Click to view Profile
Sunaina Jain


Sunaina Jain – ‘Lost and found’






“I wandered lonely as a cloud,” she murmured to herself, with Wordsworth’s poems carefully cuddled between her hands bedewed with slight perspiration. The warm, suffocating air inside the coach collided with an intermittent whiff of fresh air banging against the half-open window. The mingling was welcome as the crowded train accommodated passengers more than its capacity due to the summer vacations. Then felt the breather as the train lightened her burden at every stop before Kolkata. The closed shutters of the heart and mind started unveiling and twirling the myriad stories. Stories or Memories?

Mohini was working as a freelance writer and social activist. Her parents hailed from Punjab but had settled in Kolkata. The rest of the family ran their family business of school uniform from Punjab. Subhash, Mohini’s father, had to move to Kolkata when Mohini was just one year old. Conservative, conventional, rigid, inflexible – all these epithets may be used to describe the Mehta family. They were strict vegetarians and any slight deviation was punitive. But Mohini was a rebellious child. Even as a child, Mohini refused to tag herself as Mehta. Probably the assertiveness had started building up from a tender age, and followed her during her salad days. A brief pause… and lo! It was to stay with her as an essential ingredient of the recipe of her life. She relished it.

A precocious child as she was, she was adamant on shifting to the prestigious Loreto Convent in Grade V. She had to pass a test which she did with utmost proficiency. Always considered a role model and epitome of perfection, Mohini brought laurels to her parents as well as all institutions where she studied and learnt. She wanted to study Liberal Arts in London but her parents assuming her determination to be a streak of audacity and lack of respect for their concern, cowed her down by prescribing a strict code of conduct (and covert moral implications attached along with).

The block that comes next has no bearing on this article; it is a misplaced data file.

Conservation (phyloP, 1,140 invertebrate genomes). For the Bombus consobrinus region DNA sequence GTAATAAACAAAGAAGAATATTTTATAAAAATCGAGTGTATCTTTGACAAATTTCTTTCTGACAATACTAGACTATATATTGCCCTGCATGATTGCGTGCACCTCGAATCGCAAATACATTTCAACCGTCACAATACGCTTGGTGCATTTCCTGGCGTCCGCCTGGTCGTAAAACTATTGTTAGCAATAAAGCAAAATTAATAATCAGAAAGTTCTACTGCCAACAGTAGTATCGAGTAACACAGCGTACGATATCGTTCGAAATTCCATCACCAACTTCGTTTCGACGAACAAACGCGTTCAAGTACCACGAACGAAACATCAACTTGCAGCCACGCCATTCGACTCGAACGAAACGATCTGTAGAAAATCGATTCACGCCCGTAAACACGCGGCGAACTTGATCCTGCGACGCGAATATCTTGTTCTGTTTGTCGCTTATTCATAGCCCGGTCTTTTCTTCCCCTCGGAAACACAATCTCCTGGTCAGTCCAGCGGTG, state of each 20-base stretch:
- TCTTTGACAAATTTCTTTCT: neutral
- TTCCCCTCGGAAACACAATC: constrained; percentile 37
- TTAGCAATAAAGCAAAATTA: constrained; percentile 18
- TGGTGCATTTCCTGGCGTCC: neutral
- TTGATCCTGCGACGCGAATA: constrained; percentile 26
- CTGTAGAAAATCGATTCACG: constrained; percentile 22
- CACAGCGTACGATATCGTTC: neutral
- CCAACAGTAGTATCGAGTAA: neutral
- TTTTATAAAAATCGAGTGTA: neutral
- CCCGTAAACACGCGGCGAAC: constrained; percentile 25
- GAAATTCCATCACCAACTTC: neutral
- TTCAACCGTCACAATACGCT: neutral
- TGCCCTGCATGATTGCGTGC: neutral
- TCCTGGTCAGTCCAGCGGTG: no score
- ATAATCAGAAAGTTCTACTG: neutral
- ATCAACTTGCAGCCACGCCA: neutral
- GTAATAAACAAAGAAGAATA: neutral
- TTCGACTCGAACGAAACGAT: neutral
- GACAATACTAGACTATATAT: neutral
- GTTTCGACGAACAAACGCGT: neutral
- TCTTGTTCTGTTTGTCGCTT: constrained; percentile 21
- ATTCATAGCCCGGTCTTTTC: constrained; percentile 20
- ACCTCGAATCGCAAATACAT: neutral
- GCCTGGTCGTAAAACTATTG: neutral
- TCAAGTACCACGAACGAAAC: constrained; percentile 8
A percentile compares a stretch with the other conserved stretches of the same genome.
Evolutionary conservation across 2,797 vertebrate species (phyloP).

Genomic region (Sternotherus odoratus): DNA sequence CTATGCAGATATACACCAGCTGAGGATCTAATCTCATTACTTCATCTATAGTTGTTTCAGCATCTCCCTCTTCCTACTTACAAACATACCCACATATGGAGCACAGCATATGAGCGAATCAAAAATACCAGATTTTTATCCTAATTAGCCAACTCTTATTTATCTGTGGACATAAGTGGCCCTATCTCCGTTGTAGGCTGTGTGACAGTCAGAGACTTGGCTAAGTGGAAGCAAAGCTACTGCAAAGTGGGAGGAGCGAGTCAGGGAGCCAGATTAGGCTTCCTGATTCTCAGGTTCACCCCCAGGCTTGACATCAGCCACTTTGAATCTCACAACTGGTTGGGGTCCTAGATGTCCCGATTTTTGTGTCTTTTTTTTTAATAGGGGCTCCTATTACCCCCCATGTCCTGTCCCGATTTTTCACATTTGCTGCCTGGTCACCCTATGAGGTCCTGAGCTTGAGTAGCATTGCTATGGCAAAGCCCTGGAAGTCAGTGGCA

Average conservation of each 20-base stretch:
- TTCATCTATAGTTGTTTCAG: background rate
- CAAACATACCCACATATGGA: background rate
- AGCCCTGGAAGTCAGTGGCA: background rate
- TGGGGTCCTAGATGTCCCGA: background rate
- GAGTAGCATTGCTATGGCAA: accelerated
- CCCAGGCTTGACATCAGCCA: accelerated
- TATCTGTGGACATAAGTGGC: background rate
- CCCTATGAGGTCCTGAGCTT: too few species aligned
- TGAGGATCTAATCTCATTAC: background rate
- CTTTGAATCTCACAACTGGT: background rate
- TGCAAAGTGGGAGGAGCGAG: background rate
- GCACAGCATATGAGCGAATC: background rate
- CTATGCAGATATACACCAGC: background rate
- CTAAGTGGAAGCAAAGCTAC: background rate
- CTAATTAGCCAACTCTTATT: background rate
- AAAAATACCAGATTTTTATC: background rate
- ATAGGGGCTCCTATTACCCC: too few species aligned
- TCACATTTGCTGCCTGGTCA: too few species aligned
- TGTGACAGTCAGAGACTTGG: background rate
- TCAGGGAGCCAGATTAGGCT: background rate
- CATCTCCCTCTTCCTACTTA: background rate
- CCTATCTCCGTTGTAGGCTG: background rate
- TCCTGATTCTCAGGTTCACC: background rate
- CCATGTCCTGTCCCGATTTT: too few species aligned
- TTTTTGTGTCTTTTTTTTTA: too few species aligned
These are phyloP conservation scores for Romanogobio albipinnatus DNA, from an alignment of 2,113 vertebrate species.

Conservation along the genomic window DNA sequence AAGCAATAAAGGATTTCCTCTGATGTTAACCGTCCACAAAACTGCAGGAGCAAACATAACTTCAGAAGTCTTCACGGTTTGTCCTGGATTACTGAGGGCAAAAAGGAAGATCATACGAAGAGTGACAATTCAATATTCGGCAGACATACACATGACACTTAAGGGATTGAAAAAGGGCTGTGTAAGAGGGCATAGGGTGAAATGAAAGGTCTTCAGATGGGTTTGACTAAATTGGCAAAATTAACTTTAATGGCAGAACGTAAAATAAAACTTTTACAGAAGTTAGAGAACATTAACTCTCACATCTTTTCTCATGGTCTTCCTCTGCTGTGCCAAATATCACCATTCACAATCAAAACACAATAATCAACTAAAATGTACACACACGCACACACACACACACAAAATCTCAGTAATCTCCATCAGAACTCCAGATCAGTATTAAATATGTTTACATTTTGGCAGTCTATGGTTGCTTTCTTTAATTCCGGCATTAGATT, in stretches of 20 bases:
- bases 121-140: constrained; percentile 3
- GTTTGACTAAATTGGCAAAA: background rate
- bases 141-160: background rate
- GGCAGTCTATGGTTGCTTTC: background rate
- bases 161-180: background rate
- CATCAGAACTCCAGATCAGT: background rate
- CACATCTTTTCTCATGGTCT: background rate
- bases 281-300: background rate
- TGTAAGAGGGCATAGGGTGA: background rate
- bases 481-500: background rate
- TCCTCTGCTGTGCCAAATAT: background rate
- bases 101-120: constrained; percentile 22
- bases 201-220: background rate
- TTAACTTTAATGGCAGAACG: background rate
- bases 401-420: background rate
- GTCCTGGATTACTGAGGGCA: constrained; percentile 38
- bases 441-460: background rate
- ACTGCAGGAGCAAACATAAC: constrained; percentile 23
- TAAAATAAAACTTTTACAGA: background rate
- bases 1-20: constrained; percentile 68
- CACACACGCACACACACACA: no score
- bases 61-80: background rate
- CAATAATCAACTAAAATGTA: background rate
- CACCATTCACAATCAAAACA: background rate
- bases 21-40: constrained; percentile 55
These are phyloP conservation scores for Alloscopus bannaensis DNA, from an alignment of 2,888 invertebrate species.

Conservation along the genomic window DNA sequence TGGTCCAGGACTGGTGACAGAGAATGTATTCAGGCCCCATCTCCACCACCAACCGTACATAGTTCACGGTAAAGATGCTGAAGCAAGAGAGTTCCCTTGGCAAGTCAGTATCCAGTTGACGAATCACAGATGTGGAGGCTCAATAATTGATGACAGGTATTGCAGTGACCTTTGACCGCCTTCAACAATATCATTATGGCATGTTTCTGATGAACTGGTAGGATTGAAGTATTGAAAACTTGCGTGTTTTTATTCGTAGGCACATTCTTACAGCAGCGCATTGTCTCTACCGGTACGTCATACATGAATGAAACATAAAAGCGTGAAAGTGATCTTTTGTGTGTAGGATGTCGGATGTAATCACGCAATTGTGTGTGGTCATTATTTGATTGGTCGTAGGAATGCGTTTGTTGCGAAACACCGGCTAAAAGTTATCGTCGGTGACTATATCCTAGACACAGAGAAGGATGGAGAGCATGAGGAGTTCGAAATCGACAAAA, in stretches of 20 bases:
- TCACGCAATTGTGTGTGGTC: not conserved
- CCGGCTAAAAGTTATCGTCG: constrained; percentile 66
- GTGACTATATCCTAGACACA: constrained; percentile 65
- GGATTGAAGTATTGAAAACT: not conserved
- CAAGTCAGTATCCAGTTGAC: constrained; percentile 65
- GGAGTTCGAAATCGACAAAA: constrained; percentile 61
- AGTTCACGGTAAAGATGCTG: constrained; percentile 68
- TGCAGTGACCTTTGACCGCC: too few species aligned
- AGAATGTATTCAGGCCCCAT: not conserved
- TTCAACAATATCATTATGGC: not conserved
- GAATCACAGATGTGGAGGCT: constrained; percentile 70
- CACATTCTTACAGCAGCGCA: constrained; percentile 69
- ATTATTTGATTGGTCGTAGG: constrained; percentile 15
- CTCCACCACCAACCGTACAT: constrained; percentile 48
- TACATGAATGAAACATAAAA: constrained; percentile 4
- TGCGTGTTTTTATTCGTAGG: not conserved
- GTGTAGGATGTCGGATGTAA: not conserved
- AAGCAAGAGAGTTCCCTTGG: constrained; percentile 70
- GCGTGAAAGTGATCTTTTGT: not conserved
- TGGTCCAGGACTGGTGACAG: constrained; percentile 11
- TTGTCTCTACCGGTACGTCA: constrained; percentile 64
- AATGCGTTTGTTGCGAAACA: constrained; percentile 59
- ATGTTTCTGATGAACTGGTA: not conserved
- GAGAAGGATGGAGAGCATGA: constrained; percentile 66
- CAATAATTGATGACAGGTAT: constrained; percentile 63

“No girl in our family has dared move abroad for further studies. A girl… and on top of it, staying alone in a foreign country! Do you realize the potential hazards? We have given you enough space and freedom to pursue studies here. Give up this impractical idea once and for all. Dot,” said Subhash.

“But papa, how can you compromise with my career? Times have changed and you also have to come out of rigid social strictures. I want to fulfill my dreams…. Please listen to what I have to say,” cried Mohini.

Subhash had left the room with hurried steps. For the first time in her life, her arguments fell short of her parents’ concern for the safety of their only child. She was 24…. A ripe age for marriage.

As the train moved on, its windows that were ajar seemed to present before her a flashback of her kaleidoscopic spectrum of life – life lived, life wasted, life spent, life enjoyed – all of it rolled into a motion picture. But it is not easy to witness and relive the unwanted and unwelcome memory-guests, interspersed throughout one’s saga of life.

Vishnu had enthralled her with his charming smile, pinkish Kashmiri complexion, intellectual prowess and pleasing demeanour. He was working as a journalist with a leading business magazine and earning handsomely. She met him at a Professional Writing Seminar and then at a Writers’ Workshop. The occasional meetings became more frequent until they decided to spend lives together. The Café Barista Lavazza near Hooghly was the favourite joint for their meetings. As expected, Mohini’s parents were struck with a harsh blow when they came to know of Mohini’s decision to tie knot with a Kashmiri Pandit. The thought of their cuisine – Goshtaba, Rogan Josh, Meat pulao – repelled them since they had thrived on a strict plant diet through lives. The ‘ifs and buts’ comprised a long list. Life in Kolkata had turned them from staunch religious believers to moderate ones who would accommodate and accept multiculturalism to some extent, but of course, without compromising least on the food choices.